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Documentarian Frederick Wiseman on How the Idaho Legislature Can Help You Understand Barack Obama

Photo: Getty Images

It takes an extraordinary director to make great cinema out of the inner workings of the state legislature in Boise, Idaho. Frederick Wiseman, the legendary documentarian behind of such films as Titicut Follies (1967), High School (1968), and Hospital (1970), has returned with a new documentary that does just that. Opening at Anthology Film Archives this Friday, the hypnotic, beautiful State Legislature clocks in at nearly four captivating hours. It’s another seminal entry in Wiseman’s lifelong project of depicting the inner lives of American institutions, and it’s also a remarkable affirmation of the 78-year-old filmmaker’s continuing relevance and creativity. We chatted with him about his method, his new movie, and what he thinks about reality TV (answer: not much).

Why the Idaho state legislature?
My films are basically about American life as expressed through its institutions. I’ve always wanted to do a film about a state legislature but hadn’t gotten around to doing it. Then I met somebody who introduced me to the people at the Idaho legislature, and they said okay — so much of this is serendipity, really.

There’s also an added bit of serendipity because of the presidential campaign: Barack Obama’s opponents tend to dismiss his experiences as a state senator…
I don’t know enough about what Obama actually did in the Illinois legislature. I do know that some people are more active participants than others, but anybody who gets anything done will learn a lot about how the democratic process works. That’s basically what the film is about, actually. Theoretically anyone that takes an active role in a state legislature will be very experienced in the daily give-and-take of politics, the coalition building, bargaining, negotiation — all the things that make up the political process.

So do you just sit in the corner with a camera, or do you actively try and find the story as you’re shooting?
Both. You don’t really know you have a story until after a sequence is over. That’s part of the fun of it. I’m always surprised. It’s a bit like Las Vegas. You’re shooting craps and going on your instinct. And you’re making choices. I was there eleven and a half weeks, and I got 160 hours of film. That’s a lot of film, but I was there about 60 hours a week; that’s already 660 hours of footage I could have shot. So obviously, I made some choices. It’s only about seven or eight months into the editing that a film starts to emerge.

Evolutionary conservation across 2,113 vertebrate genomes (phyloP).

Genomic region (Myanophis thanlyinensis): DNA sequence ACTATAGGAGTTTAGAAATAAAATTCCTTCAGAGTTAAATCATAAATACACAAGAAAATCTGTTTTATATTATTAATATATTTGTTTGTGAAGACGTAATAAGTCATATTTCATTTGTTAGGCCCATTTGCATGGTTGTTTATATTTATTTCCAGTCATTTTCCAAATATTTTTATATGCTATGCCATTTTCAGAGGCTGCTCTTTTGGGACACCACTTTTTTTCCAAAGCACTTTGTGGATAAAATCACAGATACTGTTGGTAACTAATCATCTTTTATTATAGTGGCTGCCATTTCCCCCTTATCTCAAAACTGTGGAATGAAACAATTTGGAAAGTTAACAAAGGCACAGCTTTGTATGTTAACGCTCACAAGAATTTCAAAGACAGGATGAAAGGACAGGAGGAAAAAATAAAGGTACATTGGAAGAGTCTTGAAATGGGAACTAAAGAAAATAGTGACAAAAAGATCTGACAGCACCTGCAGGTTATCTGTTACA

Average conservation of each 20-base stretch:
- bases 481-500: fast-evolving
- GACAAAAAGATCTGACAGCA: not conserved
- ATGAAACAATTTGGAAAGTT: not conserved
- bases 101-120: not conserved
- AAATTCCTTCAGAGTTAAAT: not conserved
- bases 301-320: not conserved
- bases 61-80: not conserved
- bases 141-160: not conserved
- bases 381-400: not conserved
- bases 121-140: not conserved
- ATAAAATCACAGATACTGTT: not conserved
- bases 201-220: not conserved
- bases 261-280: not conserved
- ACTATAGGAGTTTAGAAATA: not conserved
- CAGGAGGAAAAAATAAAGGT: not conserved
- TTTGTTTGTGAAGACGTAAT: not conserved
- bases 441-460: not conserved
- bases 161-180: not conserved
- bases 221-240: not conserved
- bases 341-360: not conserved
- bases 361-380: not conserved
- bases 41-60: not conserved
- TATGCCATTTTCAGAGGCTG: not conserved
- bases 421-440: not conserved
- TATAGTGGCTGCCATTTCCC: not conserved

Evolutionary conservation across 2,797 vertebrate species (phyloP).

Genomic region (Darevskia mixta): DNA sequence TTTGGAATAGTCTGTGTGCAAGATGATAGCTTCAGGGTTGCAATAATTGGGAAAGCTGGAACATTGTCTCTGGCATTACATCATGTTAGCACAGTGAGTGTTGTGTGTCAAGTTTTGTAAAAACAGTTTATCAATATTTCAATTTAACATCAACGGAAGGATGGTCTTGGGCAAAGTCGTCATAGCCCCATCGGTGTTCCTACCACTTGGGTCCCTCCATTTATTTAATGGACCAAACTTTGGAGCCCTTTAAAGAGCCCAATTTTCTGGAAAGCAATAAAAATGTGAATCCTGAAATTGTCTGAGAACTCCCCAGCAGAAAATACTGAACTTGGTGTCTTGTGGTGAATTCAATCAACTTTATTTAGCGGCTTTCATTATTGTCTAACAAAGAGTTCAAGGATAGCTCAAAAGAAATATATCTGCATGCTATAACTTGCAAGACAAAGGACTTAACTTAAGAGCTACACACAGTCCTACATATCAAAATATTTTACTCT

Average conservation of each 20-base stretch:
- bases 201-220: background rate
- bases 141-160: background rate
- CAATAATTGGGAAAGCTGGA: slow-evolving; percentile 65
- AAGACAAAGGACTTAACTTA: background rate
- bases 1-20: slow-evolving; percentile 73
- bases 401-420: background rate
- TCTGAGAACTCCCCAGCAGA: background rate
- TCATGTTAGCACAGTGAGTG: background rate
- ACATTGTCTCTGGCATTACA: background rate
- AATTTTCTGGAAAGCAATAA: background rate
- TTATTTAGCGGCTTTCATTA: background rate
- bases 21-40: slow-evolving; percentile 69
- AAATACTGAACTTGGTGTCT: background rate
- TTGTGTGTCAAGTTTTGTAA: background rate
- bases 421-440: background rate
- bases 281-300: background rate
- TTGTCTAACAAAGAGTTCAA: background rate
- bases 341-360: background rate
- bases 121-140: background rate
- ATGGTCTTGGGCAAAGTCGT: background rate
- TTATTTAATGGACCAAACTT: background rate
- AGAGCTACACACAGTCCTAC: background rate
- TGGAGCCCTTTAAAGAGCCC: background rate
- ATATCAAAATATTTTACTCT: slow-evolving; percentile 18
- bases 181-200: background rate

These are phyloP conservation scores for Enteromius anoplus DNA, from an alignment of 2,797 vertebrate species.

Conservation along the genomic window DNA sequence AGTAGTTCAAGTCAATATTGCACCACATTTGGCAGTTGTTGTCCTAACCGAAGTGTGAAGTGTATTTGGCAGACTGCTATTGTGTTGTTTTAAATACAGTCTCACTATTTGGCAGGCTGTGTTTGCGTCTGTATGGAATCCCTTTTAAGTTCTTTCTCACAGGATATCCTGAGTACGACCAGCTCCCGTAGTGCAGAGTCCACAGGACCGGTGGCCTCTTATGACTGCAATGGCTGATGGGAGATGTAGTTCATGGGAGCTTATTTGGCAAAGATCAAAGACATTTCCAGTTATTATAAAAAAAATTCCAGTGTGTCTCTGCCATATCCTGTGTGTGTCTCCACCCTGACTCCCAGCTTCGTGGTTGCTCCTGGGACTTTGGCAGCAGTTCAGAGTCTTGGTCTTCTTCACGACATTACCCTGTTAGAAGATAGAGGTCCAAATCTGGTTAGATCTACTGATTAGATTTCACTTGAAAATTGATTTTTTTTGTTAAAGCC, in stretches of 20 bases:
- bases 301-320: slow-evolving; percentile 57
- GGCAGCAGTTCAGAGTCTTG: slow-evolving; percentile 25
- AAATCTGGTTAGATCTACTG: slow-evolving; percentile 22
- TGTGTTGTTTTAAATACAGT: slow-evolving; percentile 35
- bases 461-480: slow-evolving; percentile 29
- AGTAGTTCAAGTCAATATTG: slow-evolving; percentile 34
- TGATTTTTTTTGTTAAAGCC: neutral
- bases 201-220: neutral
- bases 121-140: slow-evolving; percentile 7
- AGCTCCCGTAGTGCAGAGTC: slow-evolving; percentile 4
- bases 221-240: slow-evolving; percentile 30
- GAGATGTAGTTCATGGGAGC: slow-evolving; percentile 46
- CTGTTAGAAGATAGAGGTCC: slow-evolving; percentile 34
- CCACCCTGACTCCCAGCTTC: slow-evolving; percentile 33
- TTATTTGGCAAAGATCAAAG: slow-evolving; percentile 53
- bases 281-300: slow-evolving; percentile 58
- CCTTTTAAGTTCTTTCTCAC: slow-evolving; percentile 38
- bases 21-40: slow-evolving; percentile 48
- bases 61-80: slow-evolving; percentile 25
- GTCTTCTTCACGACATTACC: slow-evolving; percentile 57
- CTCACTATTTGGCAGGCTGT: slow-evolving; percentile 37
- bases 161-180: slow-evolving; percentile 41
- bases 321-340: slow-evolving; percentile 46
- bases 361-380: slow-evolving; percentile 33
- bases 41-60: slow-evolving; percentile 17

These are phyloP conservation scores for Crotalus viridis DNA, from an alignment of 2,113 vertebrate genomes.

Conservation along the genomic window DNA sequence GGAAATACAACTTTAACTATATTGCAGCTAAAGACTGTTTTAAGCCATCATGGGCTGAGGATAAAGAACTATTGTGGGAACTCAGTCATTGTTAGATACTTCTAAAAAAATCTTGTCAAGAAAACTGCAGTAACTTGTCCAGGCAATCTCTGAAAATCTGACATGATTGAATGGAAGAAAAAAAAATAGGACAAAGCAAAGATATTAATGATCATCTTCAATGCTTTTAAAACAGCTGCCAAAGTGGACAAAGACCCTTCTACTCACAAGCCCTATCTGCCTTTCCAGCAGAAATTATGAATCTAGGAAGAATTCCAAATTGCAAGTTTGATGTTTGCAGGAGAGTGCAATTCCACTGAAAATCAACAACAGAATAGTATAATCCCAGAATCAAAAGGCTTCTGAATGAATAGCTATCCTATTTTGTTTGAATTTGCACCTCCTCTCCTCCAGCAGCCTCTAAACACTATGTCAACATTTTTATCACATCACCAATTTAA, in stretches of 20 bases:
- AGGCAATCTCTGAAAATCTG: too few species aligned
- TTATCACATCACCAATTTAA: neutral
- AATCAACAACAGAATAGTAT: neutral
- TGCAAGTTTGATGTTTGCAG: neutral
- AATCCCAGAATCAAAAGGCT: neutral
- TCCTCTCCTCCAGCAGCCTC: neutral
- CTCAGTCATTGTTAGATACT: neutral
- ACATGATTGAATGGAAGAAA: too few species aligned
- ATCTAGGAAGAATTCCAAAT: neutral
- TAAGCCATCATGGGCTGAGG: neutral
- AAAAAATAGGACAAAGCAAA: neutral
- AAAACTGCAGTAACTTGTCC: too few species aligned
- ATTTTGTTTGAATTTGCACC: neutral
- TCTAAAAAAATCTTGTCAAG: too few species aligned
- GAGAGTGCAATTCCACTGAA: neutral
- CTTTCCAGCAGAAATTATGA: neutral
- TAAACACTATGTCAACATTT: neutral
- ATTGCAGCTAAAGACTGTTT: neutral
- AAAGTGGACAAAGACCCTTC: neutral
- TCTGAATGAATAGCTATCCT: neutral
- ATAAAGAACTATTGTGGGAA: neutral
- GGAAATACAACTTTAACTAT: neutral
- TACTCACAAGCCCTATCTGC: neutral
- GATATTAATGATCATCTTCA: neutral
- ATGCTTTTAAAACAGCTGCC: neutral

Your films are renowned for their nonjudgmental approach. Is it hard to keep your own opinions out of the picture when making these films?
My opinion is always expressed indirectly through structure. I hate didactic movies, or didactic novels, or didactic plays and poems. Which isn’t to say my films don’t have a point of view, because they do. The movie represents my point of view towards the subject matter. Now, if I could express my point of view in 25 words or less, I shouldn’t be making the movie.

People say that we’re living in a time of resurgence for documentaries, but it seems to us that most of the documentaries coming out are designed to prove some political point.
Yes, they’re ideological movies. They have a political point of attack. They’re very different from what I’m doing. What’s taking place in documentaries doesn’t interest me at all. I’ve found that things are more complicated than even I assume they are when I start. And I hate the idea of simplifying material for political purpose.

Is it easier for you to make films now that documentaries are financially viable?
It’s harder now to raise the money than it was 25 years ago; there are more people making movies, and they’re more expensive. I make a living by trying to make one movie a year, by owning the rights to all my movies, and by giving the occasional talk at colleges. Sometimes I make more money talking about movies than I do making them!

Your depiction of different social institutions seems to have found its unlikely reflection in some reality TV. What’s your take on that?
To be honest with you, I never watch TV. The only thing I ever watch is sports, so I can’t really comment on it. But I guess the fact that I don’t watch TV is kind of a comment in itself. –Bilge Ebiri